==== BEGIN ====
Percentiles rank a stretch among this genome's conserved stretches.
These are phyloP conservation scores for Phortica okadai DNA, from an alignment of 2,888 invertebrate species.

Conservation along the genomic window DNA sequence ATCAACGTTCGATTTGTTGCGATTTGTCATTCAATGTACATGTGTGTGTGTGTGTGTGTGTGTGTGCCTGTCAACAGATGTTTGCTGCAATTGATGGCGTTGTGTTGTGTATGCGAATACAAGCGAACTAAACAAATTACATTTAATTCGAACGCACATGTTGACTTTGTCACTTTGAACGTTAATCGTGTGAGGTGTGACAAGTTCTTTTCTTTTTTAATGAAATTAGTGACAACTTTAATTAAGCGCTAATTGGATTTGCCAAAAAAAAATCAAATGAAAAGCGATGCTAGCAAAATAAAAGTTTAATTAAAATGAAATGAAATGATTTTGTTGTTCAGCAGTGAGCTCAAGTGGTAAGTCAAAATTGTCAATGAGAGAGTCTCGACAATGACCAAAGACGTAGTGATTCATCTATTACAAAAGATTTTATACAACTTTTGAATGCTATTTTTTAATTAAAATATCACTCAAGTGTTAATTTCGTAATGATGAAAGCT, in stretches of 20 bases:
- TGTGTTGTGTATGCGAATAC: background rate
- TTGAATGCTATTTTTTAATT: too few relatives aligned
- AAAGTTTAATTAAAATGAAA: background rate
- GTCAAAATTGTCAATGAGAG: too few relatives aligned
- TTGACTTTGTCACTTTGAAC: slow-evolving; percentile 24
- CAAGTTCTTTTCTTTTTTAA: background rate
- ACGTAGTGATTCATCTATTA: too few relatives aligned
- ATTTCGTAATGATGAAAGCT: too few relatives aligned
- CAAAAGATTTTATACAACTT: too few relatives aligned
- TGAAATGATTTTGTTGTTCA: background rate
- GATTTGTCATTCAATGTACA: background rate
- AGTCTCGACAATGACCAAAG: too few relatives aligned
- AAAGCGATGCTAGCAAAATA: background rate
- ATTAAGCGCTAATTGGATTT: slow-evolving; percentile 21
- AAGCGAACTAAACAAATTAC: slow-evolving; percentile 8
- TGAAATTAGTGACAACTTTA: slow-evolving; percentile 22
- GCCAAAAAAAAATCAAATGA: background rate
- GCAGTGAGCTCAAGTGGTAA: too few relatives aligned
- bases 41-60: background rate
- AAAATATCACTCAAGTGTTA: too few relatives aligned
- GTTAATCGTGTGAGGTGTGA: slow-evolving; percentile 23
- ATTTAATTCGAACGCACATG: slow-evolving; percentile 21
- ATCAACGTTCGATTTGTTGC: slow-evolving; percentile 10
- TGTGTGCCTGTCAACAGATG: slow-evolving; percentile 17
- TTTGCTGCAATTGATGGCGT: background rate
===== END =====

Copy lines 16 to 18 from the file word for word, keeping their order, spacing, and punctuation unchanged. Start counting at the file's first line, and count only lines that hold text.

- AAAGCGATGCTAGCAAAATA: background rate
- ATTAAGCGCTAATTGGATTT: slow-evolving; percentile 21
- AAGCGAACTAAACAAATTAC: slow-evolving; percentile 8